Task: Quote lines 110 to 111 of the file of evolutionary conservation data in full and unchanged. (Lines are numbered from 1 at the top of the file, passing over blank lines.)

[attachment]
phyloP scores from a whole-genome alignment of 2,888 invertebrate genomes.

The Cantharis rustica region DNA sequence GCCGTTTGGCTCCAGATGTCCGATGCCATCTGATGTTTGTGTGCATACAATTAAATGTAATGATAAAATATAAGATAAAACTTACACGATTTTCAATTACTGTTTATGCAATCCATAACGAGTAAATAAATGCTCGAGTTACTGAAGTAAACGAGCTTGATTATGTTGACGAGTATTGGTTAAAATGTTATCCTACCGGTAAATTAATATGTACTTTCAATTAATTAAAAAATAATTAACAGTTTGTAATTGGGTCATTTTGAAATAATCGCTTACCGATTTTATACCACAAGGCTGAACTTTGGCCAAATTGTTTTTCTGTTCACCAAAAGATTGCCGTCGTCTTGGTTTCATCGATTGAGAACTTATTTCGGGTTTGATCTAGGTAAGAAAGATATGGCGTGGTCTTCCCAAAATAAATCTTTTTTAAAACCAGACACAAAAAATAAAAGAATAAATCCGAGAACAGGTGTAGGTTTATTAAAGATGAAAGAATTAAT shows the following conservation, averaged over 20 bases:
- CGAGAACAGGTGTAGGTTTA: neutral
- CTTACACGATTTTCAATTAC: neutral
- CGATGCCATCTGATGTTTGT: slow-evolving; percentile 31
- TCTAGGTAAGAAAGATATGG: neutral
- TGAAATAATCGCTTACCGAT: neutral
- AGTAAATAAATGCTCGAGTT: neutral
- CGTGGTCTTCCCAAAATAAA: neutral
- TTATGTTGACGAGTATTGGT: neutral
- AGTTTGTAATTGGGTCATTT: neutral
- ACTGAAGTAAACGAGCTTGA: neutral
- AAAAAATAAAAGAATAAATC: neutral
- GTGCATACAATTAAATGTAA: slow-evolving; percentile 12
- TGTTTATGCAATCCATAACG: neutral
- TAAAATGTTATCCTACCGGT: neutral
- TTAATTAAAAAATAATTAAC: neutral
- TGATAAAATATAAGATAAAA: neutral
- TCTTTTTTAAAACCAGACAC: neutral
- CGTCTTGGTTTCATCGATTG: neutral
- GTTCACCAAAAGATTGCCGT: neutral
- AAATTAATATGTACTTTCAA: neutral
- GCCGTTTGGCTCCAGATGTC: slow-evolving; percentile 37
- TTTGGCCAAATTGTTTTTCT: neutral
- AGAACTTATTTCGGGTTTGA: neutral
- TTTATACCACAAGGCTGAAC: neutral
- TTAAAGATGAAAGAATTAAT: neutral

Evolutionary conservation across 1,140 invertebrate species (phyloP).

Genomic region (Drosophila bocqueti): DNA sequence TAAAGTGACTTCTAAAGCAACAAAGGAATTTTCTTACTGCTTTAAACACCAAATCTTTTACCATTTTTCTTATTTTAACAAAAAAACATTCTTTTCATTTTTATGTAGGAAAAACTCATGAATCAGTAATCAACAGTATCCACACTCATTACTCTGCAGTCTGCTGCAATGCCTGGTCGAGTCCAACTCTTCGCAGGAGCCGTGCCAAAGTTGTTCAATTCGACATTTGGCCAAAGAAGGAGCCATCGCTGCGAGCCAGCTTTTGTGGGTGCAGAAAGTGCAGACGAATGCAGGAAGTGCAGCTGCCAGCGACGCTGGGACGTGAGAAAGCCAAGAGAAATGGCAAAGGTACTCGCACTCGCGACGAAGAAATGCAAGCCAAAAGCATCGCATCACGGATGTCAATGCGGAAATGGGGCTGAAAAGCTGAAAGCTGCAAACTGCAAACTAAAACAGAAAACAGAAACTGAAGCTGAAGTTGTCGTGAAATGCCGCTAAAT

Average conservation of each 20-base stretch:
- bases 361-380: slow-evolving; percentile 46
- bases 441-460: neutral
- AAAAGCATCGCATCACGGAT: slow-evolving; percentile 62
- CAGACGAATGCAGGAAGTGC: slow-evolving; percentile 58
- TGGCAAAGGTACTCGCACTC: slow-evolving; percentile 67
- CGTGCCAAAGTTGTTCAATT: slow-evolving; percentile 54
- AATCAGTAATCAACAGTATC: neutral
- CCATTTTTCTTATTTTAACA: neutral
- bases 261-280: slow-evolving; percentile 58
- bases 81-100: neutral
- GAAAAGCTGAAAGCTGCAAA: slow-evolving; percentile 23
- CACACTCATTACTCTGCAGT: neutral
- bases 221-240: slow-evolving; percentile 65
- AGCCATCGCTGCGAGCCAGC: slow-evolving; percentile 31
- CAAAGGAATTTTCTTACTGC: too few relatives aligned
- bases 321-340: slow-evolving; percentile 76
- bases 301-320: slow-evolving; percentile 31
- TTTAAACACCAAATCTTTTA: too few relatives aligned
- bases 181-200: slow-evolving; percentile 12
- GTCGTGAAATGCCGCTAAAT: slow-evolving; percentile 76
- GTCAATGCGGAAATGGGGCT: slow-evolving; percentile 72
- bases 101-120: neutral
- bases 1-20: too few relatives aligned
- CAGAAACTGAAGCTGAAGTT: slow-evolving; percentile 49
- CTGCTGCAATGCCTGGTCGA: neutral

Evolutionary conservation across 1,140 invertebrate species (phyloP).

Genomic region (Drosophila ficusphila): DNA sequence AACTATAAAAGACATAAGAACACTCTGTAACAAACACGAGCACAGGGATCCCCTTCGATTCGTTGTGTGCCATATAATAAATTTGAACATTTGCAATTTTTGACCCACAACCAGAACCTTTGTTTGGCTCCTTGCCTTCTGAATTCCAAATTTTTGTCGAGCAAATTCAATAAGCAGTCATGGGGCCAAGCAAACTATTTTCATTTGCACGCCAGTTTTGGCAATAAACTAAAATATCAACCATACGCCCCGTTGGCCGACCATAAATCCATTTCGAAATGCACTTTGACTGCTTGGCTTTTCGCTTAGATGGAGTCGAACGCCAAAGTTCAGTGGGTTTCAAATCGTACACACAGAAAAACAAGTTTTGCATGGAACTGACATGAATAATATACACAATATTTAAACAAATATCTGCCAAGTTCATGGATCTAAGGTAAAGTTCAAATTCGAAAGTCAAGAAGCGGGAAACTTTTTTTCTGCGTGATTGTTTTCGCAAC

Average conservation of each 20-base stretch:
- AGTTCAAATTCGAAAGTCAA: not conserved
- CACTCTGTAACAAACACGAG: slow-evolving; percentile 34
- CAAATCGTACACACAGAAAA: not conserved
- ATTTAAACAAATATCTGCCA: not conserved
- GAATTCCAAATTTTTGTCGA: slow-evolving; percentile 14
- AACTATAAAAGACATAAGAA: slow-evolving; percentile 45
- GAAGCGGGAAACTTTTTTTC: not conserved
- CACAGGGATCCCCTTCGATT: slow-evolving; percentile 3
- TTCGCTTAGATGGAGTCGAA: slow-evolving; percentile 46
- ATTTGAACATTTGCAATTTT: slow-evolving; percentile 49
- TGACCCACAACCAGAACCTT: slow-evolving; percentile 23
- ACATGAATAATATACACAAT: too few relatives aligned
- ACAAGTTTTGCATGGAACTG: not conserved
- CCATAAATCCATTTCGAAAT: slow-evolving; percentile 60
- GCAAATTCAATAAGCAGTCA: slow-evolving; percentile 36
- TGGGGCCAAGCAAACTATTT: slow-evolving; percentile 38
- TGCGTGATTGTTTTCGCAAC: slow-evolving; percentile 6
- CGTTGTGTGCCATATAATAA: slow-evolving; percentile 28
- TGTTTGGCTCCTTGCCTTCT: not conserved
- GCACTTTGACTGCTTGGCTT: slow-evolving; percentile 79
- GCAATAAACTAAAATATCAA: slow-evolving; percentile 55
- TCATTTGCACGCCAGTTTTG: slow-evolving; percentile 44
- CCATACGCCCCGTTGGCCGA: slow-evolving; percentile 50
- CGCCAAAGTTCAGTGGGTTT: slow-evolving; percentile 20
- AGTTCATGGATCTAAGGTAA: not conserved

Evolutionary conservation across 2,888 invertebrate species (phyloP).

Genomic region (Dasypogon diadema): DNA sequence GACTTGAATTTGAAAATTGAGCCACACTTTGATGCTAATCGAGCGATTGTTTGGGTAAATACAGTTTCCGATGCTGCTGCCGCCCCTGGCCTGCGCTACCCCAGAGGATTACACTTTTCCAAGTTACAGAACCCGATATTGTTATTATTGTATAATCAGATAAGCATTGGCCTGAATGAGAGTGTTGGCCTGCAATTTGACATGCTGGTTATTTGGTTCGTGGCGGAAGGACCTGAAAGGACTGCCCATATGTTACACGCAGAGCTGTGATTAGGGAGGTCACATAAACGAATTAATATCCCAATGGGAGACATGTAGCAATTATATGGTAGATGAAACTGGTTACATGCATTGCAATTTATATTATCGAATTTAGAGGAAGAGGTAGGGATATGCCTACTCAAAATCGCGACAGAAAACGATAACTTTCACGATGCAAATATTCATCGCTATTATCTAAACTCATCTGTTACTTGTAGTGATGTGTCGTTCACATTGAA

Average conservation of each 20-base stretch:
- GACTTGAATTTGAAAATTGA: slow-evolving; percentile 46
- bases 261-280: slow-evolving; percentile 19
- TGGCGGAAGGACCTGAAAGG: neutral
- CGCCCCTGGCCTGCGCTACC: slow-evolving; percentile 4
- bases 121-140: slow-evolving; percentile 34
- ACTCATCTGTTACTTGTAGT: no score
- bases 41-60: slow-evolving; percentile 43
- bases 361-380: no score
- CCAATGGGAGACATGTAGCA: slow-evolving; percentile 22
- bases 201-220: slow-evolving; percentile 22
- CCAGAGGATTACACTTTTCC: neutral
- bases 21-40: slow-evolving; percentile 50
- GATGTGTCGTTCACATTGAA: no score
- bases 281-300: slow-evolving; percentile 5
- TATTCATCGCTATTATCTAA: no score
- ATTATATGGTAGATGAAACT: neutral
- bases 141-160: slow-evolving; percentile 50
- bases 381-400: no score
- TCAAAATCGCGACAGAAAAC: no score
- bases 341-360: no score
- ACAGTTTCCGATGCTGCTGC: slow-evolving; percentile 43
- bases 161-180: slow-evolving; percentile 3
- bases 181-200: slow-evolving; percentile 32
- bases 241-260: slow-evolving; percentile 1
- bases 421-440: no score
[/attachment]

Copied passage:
- bases 241-260: slow-evolving; percentile 1
- bases 421-440: no score